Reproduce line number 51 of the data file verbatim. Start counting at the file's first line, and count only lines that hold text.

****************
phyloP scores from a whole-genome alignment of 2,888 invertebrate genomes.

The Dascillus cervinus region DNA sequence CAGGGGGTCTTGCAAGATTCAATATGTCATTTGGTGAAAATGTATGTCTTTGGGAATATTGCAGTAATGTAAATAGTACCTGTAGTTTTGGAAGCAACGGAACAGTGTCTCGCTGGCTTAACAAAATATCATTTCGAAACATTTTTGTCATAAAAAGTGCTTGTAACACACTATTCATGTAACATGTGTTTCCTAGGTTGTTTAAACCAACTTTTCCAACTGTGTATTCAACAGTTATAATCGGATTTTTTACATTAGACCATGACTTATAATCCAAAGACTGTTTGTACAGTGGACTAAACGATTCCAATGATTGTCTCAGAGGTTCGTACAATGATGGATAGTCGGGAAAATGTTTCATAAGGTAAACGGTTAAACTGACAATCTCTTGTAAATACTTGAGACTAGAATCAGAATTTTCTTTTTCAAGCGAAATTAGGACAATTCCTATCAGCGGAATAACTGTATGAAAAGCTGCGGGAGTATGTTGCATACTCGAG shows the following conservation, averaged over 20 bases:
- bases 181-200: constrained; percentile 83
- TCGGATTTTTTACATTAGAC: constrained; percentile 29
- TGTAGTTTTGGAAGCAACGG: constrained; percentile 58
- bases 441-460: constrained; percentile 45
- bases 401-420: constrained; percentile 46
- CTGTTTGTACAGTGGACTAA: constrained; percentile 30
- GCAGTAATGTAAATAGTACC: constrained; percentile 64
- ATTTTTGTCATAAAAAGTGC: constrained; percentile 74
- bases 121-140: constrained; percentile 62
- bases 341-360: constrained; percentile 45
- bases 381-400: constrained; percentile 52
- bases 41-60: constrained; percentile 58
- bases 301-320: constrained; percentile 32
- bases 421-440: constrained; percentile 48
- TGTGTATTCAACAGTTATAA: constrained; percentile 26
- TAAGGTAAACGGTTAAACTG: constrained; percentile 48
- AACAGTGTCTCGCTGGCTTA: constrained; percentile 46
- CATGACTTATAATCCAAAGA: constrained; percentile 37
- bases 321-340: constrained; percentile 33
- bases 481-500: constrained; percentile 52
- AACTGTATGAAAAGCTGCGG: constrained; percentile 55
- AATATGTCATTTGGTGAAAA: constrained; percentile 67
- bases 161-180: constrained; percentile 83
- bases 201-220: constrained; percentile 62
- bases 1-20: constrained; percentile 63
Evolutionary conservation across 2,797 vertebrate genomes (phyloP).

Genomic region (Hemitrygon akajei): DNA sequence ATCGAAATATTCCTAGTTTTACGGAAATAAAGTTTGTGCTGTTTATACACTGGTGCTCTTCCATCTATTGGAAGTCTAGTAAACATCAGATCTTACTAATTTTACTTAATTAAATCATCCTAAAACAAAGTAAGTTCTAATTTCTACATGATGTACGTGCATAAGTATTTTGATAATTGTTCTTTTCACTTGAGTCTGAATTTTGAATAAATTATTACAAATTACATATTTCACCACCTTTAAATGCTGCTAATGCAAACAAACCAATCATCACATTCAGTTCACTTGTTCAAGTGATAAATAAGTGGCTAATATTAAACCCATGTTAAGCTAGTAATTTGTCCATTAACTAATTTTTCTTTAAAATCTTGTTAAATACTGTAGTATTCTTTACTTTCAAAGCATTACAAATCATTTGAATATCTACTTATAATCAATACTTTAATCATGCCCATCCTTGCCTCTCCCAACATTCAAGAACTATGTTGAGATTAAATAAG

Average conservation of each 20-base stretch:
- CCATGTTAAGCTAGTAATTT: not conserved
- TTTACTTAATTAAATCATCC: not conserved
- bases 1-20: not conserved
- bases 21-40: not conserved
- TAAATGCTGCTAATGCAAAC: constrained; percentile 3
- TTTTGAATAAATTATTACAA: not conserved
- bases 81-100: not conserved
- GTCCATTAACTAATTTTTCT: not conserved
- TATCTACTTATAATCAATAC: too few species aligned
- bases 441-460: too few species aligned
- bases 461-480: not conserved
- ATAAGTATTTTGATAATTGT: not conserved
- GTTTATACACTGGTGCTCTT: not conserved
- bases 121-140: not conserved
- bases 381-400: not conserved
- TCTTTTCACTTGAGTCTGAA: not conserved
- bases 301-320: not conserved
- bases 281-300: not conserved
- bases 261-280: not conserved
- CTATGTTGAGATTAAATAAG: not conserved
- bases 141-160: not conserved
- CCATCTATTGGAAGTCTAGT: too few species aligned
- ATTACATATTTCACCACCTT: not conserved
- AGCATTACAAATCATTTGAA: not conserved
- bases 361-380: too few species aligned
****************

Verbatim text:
- bases 141-160: not conserved